Phantom Thread is a movie about clothes, a movie about food, a movie about ghosts, and a movie about love. It stars Vicky Krieps and Daniel Day-Lewis as two lovers who fall for one another after a chance meeting in a very English seaside restaurant. The story is based in the 1950s, where Day-Lewis plays Reynolds Woodcock, an incredibly well-respected British dressmaker who, along with his sister Cyril, played by Leslie Manville, run The House of Woodcock, one of the finest haute couture establishments in the world.
Reynolds makes high-end dresses for well-to-do clients that include royalty and other members of the establishment. He is an eccentric character that has an extremely strong sense of taste and fashion and is very much set in his ways, answering only to his domineering sister and otherwise seeing everyone else around him as subservient or beneath him, even some of his high society clientele.
Krieps plays the beautiful Alma, a French waitress who Woodcock takes as his muse. Little does Alma realise at first that she is the latest in a string of women that Reynolds has taken as his lover, eventually tired of and then disposed of, leaving the commanding Cyril to coldly dispatch and expel from his life. Alma is thoughtful, kind and considerate, and despite falling deeply in love with Reynolds, she realises that he does not respect her as an equal. After a while, she begins to shun her and occasionally cast her to one side, especially when she challenges his self-centred behaviour.
As Reynolds becomes disgruntled with Alma’s insistence upon change and spontaneity, he attempts to cut her out of his life, but her wilfulness and tenacity lead to her poisoning him with wild mushrooms, and as a result, he becomes sick and is temporarily incapacitated. Alma stays by his side, nursing him back to health, and as he recovers, he begins to bend to Alma’s wishes and sees the benefits of her love and devotion, and begins to embrace the idea of change and new experiences.
The couple marry and enjoy a honeymoon away, but before long, Reynolds falls back into his old ways and begins to bicker with Alma, pushing her away and blaming her for his failures. And so, she poisons him again and declares that she wants him to be vulnerable and weak so that she can take care of him. He willingly accepts this and eats the mushroom omelette symbolising his willingness to yield and accept Alma’s love and influence in his life.
I’ve been a big fan of Paul Thomas Anderson since I first saw Punch Drunk Love (2002) in the early 2000s, he didn’t direct another feature for a little while after that until the awesome There Will Be Blood (2007), but that hiatus gave me enough time to go back and check out Hard Eight (1996), Boogie Nights (1997) and the excellent Magnolia (1999). In recent years Anderson has also directed the incredible film The Master (2012) and Inherent Vice (2014), both starring Joaquin Phoenix.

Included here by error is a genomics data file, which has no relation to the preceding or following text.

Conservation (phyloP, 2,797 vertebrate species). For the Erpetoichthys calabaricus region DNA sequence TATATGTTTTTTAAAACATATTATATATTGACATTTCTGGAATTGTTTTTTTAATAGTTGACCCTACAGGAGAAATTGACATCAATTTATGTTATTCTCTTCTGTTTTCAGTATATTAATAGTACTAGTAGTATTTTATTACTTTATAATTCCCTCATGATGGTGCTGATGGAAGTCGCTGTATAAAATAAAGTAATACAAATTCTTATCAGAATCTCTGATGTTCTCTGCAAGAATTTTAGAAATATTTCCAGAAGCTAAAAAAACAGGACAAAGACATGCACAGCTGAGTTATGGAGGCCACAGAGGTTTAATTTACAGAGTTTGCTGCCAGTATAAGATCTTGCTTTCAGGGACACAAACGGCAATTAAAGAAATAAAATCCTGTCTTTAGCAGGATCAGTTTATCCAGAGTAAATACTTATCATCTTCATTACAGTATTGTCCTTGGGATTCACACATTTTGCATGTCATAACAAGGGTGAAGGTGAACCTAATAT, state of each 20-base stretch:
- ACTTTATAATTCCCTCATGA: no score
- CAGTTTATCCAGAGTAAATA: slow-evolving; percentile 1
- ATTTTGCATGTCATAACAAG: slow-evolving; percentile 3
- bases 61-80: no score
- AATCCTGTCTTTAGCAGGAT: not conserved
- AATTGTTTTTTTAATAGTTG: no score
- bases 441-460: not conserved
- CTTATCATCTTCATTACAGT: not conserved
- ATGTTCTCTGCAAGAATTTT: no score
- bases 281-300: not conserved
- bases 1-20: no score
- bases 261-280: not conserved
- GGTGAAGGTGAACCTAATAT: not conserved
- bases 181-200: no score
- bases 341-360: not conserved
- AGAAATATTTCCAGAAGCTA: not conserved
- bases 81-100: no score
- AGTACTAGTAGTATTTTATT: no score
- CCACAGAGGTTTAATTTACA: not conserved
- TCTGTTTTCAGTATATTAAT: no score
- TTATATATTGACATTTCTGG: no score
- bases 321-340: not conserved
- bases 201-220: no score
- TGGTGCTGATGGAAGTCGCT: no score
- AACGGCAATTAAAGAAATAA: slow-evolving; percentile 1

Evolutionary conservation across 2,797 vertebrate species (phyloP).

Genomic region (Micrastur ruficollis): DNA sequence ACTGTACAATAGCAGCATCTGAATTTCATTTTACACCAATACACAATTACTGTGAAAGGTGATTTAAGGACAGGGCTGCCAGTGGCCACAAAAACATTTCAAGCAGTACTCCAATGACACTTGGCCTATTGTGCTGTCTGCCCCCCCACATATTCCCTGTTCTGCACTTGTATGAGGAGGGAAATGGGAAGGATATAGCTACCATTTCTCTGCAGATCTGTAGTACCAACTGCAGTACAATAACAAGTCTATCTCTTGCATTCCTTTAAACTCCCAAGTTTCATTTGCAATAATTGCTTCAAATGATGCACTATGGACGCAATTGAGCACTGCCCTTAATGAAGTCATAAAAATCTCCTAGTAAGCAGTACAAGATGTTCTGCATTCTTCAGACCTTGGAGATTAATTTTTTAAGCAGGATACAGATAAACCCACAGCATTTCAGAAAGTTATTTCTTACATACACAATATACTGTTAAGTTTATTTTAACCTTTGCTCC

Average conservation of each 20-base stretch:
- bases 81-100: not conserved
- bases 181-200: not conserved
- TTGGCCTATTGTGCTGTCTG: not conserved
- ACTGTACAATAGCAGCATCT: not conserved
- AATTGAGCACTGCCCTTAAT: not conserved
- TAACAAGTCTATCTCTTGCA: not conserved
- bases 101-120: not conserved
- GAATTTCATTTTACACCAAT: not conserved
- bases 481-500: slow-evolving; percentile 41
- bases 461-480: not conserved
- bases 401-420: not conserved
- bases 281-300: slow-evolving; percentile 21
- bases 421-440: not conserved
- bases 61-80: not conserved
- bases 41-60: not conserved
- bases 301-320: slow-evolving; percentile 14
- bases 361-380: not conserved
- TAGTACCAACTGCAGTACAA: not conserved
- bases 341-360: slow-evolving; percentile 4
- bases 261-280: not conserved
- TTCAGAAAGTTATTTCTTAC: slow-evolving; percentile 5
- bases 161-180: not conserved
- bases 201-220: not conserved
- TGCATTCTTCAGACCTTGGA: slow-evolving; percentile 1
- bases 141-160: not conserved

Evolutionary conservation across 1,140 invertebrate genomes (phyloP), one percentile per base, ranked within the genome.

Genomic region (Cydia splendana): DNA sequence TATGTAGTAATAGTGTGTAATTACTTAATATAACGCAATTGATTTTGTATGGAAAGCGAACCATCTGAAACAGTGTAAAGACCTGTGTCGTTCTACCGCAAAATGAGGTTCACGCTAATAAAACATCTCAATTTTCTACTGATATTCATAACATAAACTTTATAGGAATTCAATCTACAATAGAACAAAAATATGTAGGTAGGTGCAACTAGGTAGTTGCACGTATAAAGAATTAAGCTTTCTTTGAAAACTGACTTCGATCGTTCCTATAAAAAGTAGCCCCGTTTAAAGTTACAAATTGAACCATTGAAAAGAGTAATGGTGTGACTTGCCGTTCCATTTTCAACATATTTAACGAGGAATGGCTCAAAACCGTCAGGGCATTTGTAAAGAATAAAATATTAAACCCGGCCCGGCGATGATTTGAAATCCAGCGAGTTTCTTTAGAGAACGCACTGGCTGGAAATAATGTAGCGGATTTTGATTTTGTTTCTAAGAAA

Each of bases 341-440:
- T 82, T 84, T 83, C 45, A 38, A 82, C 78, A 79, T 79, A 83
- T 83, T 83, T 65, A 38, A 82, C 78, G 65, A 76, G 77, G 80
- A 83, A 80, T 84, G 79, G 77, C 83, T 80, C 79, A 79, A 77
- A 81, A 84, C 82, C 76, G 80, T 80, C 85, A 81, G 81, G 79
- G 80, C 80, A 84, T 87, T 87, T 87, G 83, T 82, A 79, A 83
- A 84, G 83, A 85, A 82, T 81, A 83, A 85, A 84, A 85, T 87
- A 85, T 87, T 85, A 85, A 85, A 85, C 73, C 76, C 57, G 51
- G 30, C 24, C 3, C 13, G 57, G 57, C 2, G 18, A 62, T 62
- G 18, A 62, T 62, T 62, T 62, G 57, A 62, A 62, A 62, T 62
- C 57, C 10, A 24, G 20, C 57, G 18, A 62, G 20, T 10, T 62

Phantom Thread is, in my opinion, one of his finest films to date. The tone and stylisation are perfectly rendered on screen, and the atmosphere of this movie is incredibly intoxicating, no pun intended. This is a fascinating character study that analyses themes of co-dependence, denial, perseverance and adjustment to fluctuation. Although Reynolds initially appears to be the central character, we soon realise that we truly observe the story through Alma’s eyes. Her character represents a change that we all at times run from but is inevitable and therefore unavoidable. The central message perhaps being that to accept reform and evolve is the key to happiness and a comfortable existence.
There is no official cinematographer credit on the film, as Anderson’s regular collaborator Robert Elswitt was unavailable during production. However, the director himself stated that the cinematography was a collaborative effort working with Michael Bauman, who is credited as a lighting cameraman. The look is incredibly stylish and portrays a hazy realism that befits the period and portrays a beautiful dream-like quality that is delectable yet never too clean. As you would imagine, the costume design is second to none and won Mark Bridges an Oscar at the 2018 Academy awards for his fantastic work on the film.
This was Daniel Day-Lewis’s final performance before retiring and is also notable as the first film that Paul Thomas Anderson has shot outside of his native United States, with filming taking place here in the UK. Radiohead‘s Johnny Greenwood‘s score evokes a sophistication that perfectly matches the subject matter and mise en scene. Fans of romantic drama and period films will lap this up with delight. If you love incredible and dynamic dialogue alongside note-perfect performances, you should definitely see this film.
Well, that’s it for this review of Phantom Thread!
What did you think of Phantom Thread? Do you love the film as much as I do? Let us know in the comments below.
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